Intermediate landscapes allowing positive correlation in fitness between similar sequences have also been modeled. One example includes the NK model (Macken and Perelson 1989; Kauffman 1993), where N represents the total number of nucleotide or amino acid sites and K is related to the number of epistatically interacting sites. When K = 0, an additive landscape results. When K = N − 1, a maximally rugged landscape is produced. Intermediate values of K yield intermediate landscapes. The block model (Perelson and Macken 1995; Orr 2006) takes a different approach: the sequence is partitioned into blocks (e.g., the domains of a protein). Sites within a block interact in an uncorrelated, maximally epistatic manner, while different blocks interact in a purely additive way. As the number of blocks moves from small to large, landscapes shift from rugged to smooth. While these illustrate two simple ways to model landscapes of intermediate ruggedness, an innumerable array of such landscapes is conceivable. Maximally smooth and maximally rugged landscapes provide convenient extremes, but it is important to realize that the possibilities between them are vastly more complex than a one-dimensional continuum would imply.

Another central feature of most models of adaptation is a distribution of beneficial mutation effects. Important exceptions to this are the models of Hegreness et al. (2006) and Desai and Fisher (2007) where all beneficial mutations have the same fixed effect. Among models where effects come from a distribution, most assume that beneficial effects are random draws from an exponential distribution. To understand why, note that although the wild type is not most fit (the environment has changed), it should have high fitness relative to all the possible sequences. The beneficial mutations represent the small fraction of other sequences with fitnesses above wild type and, therefore, compose the upper tail of the parent fitness distribution. Extreme value theory posits that if the parent distribution comes from one of the familiar tailed distributions like the normal or the gamma (or formally, from the Gumbell domain), then the uppermost tail will be exponentially distributed (Gillespie 1991; Orr 2003). It is important to note that if the parent distribution is not in the Gumbell domain, for example if it is a bounded distribution like the uniform, then the uppermost tail is not exponential. The generalized Pareto distribution (GPD) is a family of distributions that encompasses the extreme tails of a broad range of distributions. Joyce et al. (2008) examined the properties of adaptive walks with selective sweep dynamics on uncorrelated landscapes where beneficial effects are GPD distributed.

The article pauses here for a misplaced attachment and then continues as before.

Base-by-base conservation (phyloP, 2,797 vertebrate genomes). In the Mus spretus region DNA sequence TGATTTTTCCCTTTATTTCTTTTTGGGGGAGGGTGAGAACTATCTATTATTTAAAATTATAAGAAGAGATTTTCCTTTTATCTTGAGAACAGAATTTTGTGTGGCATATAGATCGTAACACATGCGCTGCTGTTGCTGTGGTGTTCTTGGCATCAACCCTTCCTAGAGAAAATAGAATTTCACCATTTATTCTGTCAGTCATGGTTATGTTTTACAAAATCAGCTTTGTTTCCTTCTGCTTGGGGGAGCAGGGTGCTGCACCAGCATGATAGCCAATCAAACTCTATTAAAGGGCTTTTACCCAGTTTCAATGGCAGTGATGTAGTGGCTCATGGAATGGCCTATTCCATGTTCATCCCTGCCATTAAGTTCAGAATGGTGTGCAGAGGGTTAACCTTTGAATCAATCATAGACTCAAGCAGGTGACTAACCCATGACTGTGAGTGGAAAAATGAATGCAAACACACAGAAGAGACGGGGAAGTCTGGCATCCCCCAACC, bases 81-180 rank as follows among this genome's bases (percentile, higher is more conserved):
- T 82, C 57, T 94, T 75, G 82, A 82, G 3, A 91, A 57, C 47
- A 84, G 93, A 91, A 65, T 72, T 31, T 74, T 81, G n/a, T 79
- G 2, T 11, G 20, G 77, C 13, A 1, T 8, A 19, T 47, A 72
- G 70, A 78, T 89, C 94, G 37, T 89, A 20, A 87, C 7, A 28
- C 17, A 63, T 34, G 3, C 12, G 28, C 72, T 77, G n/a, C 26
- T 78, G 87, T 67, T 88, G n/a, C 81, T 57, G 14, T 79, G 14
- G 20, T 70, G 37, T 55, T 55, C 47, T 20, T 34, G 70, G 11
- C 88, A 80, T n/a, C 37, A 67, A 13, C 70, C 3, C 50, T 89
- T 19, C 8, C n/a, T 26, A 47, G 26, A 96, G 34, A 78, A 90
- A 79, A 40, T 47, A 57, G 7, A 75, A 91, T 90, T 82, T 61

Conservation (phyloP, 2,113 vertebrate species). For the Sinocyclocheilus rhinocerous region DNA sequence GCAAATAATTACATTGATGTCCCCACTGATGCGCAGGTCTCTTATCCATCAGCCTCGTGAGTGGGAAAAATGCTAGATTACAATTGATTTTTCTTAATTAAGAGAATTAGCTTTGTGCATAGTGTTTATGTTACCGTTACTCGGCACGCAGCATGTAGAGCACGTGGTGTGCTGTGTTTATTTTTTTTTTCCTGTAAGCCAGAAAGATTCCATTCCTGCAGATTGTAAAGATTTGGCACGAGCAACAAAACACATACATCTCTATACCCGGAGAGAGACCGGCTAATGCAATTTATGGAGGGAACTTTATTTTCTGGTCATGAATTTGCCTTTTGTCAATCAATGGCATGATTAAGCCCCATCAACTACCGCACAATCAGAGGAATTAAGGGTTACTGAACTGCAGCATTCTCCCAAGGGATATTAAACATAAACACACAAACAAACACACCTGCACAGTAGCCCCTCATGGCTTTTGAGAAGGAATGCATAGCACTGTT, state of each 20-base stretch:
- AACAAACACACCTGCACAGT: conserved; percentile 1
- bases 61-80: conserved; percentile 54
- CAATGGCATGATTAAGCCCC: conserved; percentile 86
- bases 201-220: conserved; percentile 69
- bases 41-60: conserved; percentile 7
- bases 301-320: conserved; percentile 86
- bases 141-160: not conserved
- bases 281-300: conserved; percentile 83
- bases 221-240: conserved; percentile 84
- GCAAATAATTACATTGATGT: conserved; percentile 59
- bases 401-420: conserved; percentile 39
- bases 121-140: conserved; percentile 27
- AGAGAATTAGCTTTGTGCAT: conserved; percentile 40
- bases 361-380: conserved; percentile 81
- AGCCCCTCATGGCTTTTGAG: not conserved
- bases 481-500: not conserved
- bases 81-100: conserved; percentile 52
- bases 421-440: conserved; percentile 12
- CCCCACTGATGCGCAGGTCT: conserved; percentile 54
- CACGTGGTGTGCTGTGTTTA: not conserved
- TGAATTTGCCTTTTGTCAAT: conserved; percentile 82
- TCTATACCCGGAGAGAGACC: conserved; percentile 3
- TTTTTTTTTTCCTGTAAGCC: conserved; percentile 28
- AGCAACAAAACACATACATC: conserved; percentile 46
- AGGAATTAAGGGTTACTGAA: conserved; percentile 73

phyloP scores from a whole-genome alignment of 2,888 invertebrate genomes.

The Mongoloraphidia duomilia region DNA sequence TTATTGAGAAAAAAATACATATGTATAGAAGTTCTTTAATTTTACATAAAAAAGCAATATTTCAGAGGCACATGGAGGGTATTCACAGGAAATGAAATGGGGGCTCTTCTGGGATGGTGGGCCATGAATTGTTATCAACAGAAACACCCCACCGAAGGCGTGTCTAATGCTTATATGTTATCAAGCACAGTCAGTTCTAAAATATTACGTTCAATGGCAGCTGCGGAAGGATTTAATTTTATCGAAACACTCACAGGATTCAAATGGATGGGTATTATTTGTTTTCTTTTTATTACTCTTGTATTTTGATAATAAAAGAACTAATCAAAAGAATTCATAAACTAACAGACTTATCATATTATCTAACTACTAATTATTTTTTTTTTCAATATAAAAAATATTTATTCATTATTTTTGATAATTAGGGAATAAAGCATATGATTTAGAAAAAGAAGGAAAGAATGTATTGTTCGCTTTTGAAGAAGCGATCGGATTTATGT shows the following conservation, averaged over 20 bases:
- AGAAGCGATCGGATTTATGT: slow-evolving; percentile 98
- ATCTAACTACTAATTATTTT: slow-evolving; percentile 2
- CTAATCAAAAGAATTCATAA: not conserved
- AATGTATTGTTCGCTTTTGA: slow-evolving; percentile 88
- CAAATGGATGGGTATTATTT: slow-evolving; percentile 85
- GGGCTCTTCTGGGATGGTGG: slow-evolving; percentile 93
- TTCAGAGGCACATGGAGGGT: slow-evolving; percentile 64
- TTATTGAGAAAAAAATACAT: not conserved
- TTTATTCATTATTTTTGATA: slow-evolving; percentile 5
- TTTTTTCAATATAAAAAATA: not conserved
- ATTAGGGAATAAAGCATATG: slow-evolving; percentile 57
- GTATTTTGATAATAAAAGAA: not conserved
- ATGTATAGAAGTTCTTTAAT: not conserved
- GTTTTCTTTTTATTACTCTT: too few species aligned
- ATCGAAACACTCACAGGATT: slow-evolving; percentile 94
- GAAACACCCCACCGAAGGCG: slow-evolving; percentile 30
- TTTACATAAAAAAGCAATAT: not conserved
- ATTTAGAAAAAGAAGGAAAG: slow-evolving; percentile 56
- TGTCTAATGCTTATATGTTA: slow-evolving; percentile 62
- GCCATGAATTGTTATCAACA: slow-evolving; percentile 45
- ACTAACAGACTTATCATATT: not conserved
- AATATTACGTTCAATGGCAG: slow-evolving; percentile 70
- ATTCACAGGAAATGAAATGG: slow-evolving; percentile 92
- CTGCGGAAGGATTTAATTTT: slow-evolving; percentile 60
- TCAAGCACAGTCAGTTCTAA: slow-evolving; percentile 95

A last and nuanced point about models of uncorrelated landscapes is that they generally assume the fitness effects of beneficial mutations in subsequent steps come from the same distribution that produces first-steps (Orr 2002; Joyce et al. 2008). More precisely, subsequent steps are drawn from an ever-winnowing, rescaled upper tail of the parent distribution. When the upper tail is assumed exponential, then rescaling is irrelevant since a rescaled exponential is the same exponential. When the upper tail is GPD but not exponential, the distribution changes only by a scale parameter in a specified way (Beisel et al. 2007).

The purpose of this research is to examine several of these major modeling assumptions in the context of experimental evolution of microbial populations. We use a G4-like phage adapting to laboratory conditions in a flask-passage design. Using full genome sequencing of individual plaques, we track the appearance of mutations and their change in frequency over passages. We estimate mutant fitness in the same flask-passage conditions used for selection. From these data, we address a number of questions: What type of dynamics characterizes our experimental populations and do the dynamics change as we increase population size? What distribution do the beneficial mutations come from? Is the distribution the same across different backgrounds? What type of surface is the fitness landscape?



Research was conducted using the bacteriophage ID11, a member of family Microviridae described by Rokyta et al. (2006b). ID11 is a single-stranded DNA icosahedral virus with a genome 5577 bases long encoding 11 genes. ID11 was also used by Rokyta et al. (2005) in a similar experiment to study the fitness distribution of first-step mutations. The bacterial host used throughout was Escherichia coli C.

Passage experiment: